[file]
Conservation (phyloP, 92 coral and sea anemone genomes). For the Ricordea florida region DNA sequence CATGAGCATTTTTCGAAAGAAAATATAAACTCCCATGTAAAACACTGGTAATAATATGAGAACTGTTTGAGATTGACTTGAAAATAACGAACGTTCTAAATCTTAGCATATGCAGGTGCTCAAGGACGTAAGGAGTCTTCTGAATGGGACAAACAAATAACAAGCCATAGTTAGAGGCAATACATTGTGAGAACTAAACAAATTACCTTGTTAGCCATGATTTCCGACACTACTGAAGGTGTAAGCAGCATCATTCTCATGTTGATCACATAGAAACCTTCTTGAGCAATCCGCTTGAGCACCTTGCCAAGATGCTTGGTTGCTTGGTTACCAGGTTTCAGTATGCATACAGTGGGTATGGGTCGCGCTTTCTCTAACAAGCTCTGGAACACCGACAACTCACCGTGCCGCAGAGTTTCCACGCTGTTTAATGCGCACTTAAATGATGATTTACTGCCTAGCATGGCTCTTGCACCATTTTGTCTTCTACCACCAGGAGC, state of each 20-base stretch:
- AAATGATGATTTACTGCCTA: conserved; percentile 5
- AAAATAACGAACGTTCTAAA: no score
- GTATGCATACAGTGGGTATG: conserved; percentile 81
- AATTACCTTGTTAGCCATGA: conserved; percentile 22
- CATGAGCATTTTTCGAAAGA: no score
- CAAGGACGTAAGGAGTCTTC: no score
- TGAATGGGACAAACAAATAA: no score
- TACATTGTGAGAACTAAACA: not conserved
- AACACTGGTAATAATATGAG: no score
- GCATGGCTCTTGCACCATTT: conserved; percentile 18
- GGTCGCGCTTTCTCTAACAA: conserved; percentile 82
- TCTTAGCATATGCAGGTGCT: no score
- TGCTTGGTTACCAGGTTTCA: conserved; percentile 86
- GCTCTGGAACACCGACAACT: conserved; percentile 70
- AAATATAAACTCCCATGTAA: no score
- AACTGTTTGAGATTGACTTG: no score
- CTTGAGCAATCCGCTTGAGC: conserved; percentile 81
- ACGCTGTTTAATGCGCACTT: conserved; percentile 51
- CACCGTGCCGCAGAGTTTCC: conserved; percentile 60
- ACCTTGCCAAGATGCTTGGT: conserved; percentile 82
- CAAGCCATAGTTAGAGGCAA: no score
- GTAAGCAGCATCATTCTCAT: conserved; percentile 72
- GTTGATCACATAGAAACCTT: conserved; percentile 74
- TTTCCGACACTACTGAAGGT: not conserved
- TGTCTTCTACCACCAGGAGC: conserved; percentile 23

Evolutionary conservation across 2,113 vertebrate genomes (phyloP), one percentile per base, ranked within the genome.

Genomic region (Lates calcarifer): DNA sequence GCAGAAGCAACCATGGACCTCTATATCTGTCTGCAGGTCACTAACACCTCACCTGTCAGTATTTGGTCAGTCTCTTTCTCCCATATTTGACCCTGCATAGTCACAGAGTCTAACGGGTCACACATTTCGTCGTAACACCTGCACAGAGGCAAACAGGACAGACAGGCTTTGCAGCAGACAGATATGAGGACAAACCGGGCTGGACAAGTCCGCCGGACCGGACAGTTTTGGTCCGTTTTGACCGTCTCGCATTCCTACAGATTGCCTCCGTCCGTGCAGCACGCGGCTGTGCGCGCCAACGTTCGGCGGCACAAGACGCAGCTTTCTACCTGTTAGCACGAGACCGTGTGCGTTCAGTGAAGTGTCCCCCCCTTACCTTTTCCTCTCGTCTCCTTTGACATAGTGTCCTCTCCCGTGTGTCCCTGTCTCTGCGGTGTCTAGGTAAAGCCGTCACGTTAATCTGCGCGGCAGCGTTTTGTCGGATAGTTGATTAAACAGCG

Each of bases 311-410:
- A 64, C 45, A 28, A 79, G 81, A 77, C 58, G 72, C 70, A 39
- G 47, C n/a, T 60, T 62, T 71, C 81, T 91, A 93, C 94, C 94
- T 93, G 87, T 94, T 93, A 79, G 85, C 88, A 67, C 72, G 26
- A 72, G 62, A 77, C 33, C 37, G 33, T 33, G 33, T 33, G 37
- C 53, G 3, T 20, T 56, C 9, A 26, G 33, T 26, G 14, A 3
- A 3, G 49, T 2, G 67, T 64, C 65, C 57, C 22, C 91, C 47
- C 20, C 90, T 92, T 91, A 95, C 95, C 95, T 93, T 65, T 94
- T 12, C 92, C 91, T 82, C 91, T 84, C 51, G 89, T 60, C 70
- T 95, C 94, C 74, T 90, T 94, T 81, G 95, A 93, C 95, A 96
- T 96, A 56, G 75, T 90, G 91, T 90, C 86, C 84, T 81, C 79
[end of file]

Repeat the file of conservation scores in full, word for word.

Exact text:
Conservation (phyloP, 92 coral and sea anemone genomes). For the Ricordea florida region DNA sequence CATGAGCATTTTTCGAAAGAAAATATAAACTCCCATGTAAAACACTGGTAATAATATGAGAACTGTTTGAGATTGACTTGAAAATAACGAACGTTCTAAATCTTAGCATATGCAGGTGCTCAAGGACGTAAGGAGTCTTCTGAATGGGACAAACAAATAACAAGCCATAGTTAGAGGCAATACATTGTGAGAACTAAACAAATTACCTTGTTAGCCATGATTTCCGACACTACTGAAGGTGTAAGCAGCATCATTCTCATGTTGATCACATAGAAACCTTCTTGAGCAATCCGCTTGAGCACCTTGCCAAGATGCTTGGTTGCTTGGTTACCAGGTTTCAGTATGCATACAGTGGGTATGGGTCGCGCTTTCTCTAACAAGCTCTGGAACACCGACAACTCACCGTGCCGCAGAGTTTCCACGCTGTTTAATGCGCACTTAAATGATGATTTACTGCCTAGCATGGCTCTTGCACCATTTTGTCTTCTACCACCAGGAGC, state of each 20-base stretch:
- AAATGATGATTTACTGCCTA: conserved; percentile 5
- AAAATAACGAACGTTCTAAA: no score
- GTATGCATACAGTGGGTATG: conserved; percentile 81
- AATTACCTTGTTAGCCATGA: conserved; percentile 22
- CATGAGCATTTTTCGAAAGA: no score
- CAAGGACGTAAGGAGTCTTC: no score
- TGAATGGGACAAACAAATAA: no score
- TACATTGTGAGAACTAAACA: not conserved
- AACACTGGTAATAATATGAG: no score
- GCATGGCTCTTGCACCATTT: conserved; percentile 18
- GGTCGCGCTTTCTCTAACAA: conserved; percentile 82
- TCTTAGCATATGCAGGTGCT: no score
- TGCTTGGTTACCAGGTTTCA: conserved; percentile 86
- GCTCTGGAACACCGACAACT: conserved; percentile 70
- AAATATAAACTCCCATGTAA: no score
- AACTGTTTGAGATTGACTTG: no score
- CTTGAGCAATCCGCTTGAGC: conserved; percentile 81
- ACGCTGTTTAATGCGCACTT: conserved; percentile 51
- CACCGTGCCGCAGAGTTTCC: conserved; percentile 60
- ACCTTGCCAAGATGCTTGGT: conserved; percentile 82
- CAAGCCATAGTTAGAGGCAA: no score
- GTAAGCAGCATCATTCTCAT: conserved; percentile 72
- GTTGATCACATAGAAACCTT: conserved; percentile 74
- TTTCCGACACTACTGAAGGT: not conserved
- TGTCTTCTACCACCAGGAGC: conserved; percentile 23

Evolutionary conservation across 2,113 vertebrate genomes (phyloP), one percentile per base, ranked within the genome.

Genomic region (Lates calcarifer): DNA sequence GCAGAAGCAACCATGGACCTCTATATCTGTCTGCAGGTCACTAACACCTCACCTGTCAGTATTTGGTCAGTCTCTTTCTCCCATATTTGACCCTGCATAGTCACAGAGTCTAACGGGTCACACATTTCGTCGTAACACCTGCACAGAGGCAAACAGGACAGACAGGCTTTGCAGCAGACAGATATGAGGACAAACCGGGCTGGACAAGTCCGCCGGACCGGACAGTTTTGGTCCGTTTTGACCGTCTCGCATTCCTACAGATTGCCTCCGTCCGTGCAGCACGCGGCTGTGCGCGCCAACGTTCGGCGGCACAAGACGCAGCTTTCTACCTGTTAGCACGAGACCGTGTGCGTTCAGTGAAGTGTCCCCCCCTTACCTTTTCCTCTCGTCTCCTTTGACATAGTGTCCTCTCCCGTGTGTCCCTGTCTCTGCGGTGTCTAGGTAAAGCCGTCACGTTAATCTGCGCGGCAGCGTTTTGTCGGATAGTTGATTAAACAGCG

Each of bases 311-410:
- A 64, C 45, A 28, A 79, G 81, A 77, C 58, G 72, C 70, A 39
- G 47, C n/a, T 60, T 62, T 71, C 81, T 91, A 93, C 94, C 94
- T 93, G 87, T 94, T 93, A 79, G 85, C 88, A 67, C 72, G 26
- A 72, G 62, A 77, C 33, C 37, G 33, T 33, G 33, T 33, G 37
- C 53, G 3, T 20, T 56, C 9, A 26, G 33, T 26, G 14, A 3
- A 3, G 49, T 2, G 67, T 64, C 65, C 57, C 22, C 91, C 47
- C 20, C 90, T 92, T 91, A 95, C 95, C 95, T 93, T 65, T 94
- T 12, C 92, C 91, T 82, C 91, T 84, C 51, G 89, T 60, C 70
- T 95, C 94, C 74, T 90, T 94, T 81, G 95, A 93, C 95, A 96
- T 96, A 56, G 75, T 90, G 91, T 90, C 86, C 84, T 81, C 79